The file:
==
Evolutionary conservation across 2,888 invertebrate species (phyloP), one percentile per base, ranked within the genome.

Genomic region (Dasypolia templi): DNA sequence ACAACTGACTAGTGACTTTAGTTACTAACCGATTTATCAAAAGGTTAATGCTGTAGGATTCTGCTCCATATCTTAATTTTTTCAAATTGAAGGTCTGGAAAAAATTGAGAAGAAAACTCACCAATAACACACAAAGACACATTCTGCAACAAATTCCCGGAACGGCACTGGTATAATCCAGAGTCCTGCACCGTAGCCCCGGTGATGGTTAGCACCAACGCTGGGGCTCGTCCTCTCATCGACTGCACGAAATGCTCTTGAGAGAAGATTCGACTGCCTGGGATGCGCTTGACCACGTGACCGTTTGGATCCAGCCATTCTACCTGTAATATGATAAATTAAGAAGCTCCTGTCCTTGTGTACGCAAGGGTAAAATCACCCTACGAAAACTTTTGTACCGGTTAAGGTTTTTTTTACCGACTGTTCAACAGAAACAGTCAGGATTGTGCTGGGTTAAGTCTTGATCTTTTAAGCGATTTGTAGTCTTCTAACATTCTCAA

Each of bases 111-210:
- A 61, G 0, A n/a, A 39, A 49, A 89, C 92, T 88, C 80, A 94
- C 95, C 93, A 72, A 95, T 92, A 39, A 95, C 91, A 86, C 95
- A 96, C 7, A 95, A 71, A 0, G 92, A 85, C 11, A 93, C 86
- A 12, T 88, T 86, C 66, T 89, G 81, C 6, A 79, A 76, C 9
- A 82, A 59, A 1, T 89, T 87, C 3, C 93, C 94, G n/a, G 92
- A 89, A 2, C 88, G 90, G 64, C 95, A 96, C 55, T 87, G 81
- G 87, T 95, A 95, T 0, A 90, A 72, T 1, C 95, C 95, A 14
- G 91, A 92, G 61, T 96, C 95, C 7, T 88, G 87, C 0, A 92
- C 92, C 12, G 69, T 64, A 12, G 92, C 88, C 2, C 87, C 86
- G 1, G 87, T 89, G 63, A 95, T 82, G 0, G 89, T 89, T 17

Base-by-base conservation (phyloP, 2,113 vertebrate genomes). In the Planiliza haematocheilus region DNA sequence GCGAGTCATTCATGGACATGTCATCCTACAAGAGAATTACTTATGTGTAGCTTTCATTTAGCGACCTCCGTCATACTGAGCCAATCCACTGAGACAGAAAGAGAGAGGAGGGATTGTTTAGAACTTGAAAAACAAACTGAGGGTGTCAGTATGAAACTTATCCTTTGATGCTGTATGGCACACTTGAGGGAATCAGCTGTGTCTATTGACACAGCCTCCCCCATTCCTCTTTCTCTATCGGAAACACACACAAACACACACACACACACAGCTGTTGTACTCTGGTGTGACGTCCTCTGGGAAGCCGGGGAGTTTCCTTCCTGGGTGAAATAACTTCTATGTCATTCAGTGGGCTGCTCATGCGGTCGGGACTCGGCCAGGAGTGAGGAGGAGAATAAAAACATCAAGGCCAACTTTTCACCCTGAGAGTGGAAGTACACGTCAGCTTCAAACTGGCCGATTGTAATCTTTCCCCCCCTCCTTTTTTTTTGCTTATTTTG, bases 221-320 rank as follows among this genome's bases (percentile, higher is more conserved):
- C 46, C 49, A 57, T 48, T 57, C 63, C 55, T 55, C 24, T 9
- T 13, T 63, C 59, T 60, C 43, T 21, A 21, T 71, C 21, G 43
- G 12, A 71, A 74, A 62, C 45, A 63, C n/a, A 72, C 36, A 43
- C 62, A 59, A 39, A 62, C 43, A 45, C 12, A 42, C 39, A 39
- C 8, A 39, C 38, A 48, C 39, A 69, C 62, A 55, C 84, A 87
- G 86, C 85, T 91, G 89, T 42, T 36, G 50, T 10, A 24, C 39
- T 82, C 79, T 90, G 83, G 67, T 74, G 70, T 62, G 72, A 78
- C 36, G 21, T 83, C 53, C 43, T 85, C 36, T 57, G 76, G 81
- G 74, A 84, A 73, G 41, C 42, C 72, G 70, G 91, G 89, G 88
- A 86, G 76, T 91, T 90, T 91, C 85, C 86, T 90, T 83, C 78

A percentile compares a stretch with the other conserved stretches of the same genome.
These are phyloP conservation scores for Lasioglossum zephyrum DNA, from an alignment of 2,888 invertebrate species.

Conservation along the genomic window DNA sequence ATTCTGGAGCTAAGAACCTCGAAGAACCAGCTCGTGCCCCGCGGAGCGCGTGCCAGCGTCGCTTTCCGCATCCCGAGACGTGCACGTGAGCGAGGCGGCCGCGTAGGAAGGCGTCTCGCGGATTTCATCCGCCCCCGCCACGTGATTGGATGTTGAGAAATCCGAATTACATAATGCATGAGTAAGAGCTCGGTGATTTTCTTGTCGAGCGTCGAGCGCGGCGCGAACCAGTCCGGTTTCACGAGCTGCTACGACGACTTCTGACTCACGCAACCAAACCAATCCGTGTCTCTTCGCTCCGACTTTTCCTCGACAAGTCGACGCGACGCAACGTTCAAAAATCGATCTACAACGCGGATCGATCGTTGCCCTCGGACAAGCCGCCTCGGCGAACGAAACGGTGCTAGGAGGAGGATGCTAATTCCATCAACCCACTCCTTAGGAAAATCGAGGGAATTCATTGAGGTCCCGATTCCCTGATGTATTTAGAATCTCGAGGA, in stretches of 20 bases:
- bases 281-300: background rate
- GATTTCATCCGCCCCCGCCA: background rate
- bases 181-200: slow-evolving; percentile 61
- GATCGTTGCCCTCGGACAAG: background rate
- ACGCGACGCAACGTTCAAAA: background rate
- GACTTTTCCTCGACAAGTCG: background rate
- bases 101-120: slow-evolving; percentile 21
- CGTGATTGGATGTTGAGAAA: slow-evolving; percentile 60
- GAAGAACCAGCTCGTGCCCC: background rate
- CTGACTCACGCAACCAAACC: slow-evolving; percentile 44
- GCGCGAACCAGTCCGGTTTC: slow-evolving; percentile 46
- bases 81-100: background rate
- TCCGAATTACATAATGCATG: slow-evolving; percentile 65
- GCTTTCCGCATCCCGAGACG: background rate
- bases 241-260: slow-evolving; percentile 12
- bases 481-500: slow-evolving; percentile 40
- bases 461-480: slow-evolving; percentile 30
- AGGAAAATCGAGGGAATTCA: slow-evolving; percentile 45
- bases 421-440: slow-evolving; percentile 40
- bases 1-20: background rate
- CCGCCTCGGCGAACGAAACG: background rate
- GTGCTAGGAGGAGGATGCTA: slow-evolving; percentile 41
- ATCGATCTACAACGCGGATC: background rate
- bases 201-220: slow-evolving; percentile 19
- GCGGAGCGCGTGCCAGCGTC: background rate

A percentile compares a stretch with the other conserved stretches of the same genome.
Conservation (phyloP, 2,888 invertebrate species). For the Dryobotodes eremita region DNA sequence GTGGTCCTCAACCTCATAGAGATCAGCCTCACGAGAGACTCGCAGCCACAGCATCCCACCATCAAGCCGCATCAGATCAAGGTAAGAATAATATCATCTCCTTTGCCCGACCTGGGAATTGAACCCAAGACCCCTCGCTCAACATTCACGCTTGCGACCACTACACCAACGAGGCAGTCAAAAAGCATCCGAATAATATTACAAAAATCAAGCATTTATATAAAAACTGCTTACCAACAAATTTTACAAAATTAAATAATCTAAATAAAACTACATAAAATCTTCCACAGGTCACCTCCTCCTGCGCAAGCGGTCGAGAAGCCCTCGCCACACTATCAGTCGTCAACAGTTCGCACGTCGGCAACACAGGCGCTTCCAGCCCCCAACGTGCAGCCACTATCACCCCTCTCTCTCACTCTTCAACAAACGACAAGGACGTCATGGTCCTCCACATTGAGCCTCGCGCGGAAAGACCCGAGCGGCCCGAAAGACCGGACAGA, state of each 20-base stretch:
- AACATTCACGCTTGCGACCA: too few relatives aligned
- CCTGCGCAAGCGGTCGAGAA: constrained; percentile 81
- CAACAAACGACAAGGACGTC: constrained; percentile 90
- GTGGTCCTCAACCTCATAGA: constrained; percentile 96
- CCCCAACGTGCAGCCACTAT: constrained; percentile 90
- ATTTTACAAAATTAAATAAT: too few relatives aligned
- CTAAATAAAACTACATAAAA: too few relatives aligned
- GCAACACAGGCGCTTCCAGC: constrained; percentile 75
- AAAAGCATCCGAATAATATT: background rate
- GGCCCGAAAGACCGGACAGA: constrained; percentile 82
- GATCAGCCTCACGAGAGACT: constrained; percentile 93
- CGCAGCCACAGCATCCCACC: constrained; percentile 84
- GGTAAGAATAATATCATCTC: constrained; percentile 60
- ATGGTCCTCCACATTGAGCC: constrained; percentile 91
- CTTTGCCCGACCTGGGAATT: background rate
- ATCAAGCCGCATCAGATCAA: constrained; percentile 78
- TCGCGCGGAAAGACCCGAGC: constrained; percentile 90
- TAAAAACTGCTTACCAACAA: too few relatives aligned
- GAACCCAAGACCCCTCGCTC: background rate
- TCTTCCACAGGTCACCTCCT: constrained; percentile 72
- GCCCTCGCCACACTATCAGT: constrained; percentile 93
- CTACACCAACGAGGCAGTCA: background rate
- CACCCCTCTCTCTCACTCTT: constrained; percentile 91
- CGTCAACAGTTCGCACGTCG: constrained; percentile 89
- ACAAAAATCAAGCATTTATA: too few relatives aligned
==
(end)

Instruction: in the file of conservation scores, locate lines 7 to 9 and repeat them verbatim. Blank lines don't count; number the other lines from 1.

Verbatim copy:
- A 12, T 88, T 86, C 66, T 89, G 81, C 6, A 79, A 76, C 9
- A 82, A 59, A 1, T 89, T 87, C 3, C 93, C 94, G n/a, G 92
- A 89, A 2, C 88, G 90, G 64, C 95, A 96, C 55, T 87, G 81